Page updated: 16 April 2014
When the site opened in 2004, this first photograph was a mystery. The boats pictured were of interest because they clearly used the same hull as the SeaHawk. Now we know they are Pedros.
The superstructure moulding is very different from the SeaHawk. From the bows the larger windows are obvious, made possible by the higher cabin roof. The cockpit too is different, with no seating or lockers in the area beneath the sweep of the tiller, leaving it completely clear. The rig is significantly smaller as well.
Since the first pictures arrived more information has trickled in. The oldest information, received so far, comes from a 1975 Sales Brochure (illustrated above - The link opens a 1Mb PDF file containing the brochure and price list for a part-built boat) and from "Bristow's book of sailing cruisers 1975", seen below. It seems Bristows had old information, as the price they quote for a fully finished boat is some £60 cheaper than that shown in that year's brochure.
A little later is an advert, taken from a copy of "Yachts and Yachting" magazine, dated 6 January 1978. This shows that not only was this boat, built using the SeaHawk hull sold as a Pedro, but it was also available in a deep keel variant, known as a Señorita. Although sold under a different name, the sail emblems and number series suggest that they count as a single design.
It had been known that the Pedro did not have the SeaHawk's drop keel, and the information obtained later confirmed that with the figure of 18" draft. More interesting, however, is the deep keel version, as this ties in with the information from the 1971 Yachting World article, which show that the SeaHawk may have also been offered with a fixed keel at some point, especially where an inboard engine was supplied.
Ted Crawford, who used to own a Pedro, confirmed this saying, "I rebuilt a Pedro but did not keep it very long as she did not sail very well." The two pictures below are of his boat. It appears that Ted's Pedro had a rebuilt cockpit which must require a non-standard tiller and rudder.
It's easy to see why Ted felt the Pedro did not sail well. The combination of the significantly smaller sail area, lack of drop keel and the higher cabin roof, with the inevitable greater freeboard, must, indeed make windward performance less good than the SeaHawk. However, that higher cabin roof offers some worthwhile extra headroom and that could be important for some.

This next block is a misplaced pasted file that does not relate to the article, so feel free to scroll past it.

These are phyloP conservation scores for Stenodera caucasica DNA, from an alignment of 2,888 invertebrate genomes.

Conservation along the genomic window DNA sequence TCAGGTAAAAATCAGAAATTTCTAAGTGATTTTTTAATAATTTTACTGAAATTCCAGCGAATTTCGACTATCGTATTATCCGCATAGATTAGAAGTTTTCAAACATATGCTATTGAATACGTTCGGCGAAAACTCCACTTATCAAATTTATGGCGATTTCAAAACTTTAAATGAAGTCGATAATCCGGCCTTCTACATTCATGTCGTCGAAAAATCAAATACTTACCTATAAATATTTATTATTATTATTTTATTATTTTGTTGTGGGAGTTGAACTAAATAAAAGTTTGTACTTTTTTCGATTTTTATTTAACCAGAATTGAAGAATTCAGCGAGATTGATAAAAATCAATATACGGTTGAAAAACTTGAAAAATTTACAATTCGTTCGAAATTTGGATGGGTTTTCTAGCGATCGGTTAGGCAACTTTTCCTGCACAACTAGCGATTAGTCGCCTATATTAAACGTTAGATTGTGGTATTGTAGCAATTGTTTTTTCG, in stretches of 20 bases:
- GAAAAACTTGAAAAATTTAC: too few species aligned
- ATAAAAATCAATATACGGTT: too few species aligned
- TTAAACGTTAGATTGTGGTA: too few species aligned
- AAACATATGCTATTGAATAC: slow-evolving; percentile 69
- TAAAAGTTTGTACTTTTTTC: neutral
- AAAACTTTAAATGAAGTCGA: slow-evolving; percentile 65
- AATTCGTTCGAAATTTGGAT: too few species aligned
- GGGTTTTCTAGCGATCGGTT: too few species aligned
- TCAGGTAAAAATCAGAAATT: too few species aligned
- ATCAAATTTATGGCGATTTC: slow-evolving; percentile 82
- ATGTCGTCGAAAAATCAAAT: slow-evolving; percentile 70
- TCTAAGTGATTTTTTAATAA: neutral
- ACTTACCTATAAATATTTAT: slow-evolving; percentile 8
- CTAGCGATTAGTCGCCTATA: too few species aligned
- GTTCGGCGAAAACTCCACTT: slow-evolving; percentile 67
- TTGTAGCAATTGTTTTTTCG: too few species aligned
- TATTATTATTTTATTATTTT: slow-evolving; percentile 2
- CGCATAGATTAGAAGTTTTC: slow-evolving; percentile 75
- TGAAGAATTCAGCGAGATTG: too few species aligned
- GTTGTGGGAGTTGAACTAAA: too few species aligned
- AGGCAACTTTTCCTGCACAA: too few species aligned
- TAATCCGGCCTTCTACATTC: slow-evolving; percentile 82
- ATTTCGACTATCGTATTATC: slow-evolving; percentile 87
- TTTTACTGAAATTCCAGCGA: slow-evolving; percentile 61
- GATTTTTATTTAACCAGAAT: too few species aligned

The first photos received of a Pedro's cabin showed some distinctly non-nautical wooden roof supports, which are hard to believe were standard equipment. One photograph reveals a central steel pole, an extension to the mast, with the bottom end bolted to the cabin sole. Another has solid floor to ceiling bulkheads that divide the the cabin into two areas.
The 1975 price list refers to a ply bulkhead but the cut-away illustration in the brochure suggests these were low level dividers of similar proportions to the A-Frame arrangement in a SeaHawk, but with a horizontal top, not the full height version seen in the photograph below.Forward of the mast and whatever mast bracing method exists, there is an internal moulding. This has a simpler version of the SeaHawk galley moulding to port and something akin to the SeaHawk four-berth moulding in the rest of the bow. It incorporates space for a small toilet though, unlike the SeaHawk's, the moulding doesn't reach all the way forward. It stops short providing a place to stow an anchor. Most boats then have a small upstand to give this well extra depth.
It would appear from the adverts and brochures that a Pedro's windows are fitted in place with simple rubber mouldings. As several Pedros seem to have replaced the rubber strip with Perspex bolted to the outer surface of the cabin, more like a SeaHawk's, it can be assumed that the original method was prone to leaking.
In the examples above, the cabin floor is hidden. Others suggest there is a large panel in the floor that lifts out to reveal a shallow storage area in the bilges - just as you might expect, if you are familiar with a SeaHawk and know you have a boat without a drop keel.
Looking aft in the cabin you'd be hard pressed to tell whether you were in a SeaHawk or Pedro. There are differences. Without a drop keel the central floor area under the cockpit is more open and there is no need for a threshold step where the keel is supported when raised. None of the examples seen so far have cabin-side shelves under the windows, which provide a backrest when sitting on the berths, but the Pedro does have the same bracing moulded in under the cockpit seat.
The berth mouldings are a little more refined than those found on SeaHawks of this period. (The RCD regulations mean the latest Mistral Craft built ones are different.) Those on the Pedro have smaller openings filled with rectangular boards, similar but larger, to those concealing the keel hinge bolt on a SeaHawk. This tidier finish may reflect the fact that cushions were not standard on the boat. Although not even mentioned as an extra in the 1975 brochure, there are listed in the price list. Indeed there are a number of minor discrepancies between the price list and brochure when it comes to the standard specification.
Another possibility for the differences, in the boats seen here is that, like the SeaHawk, at this time boats were frequently sold part-built, with the buyer completing the boat in ways that suited his intended use. In the Pedro's case, this included the option of wheel steering for a motorised version.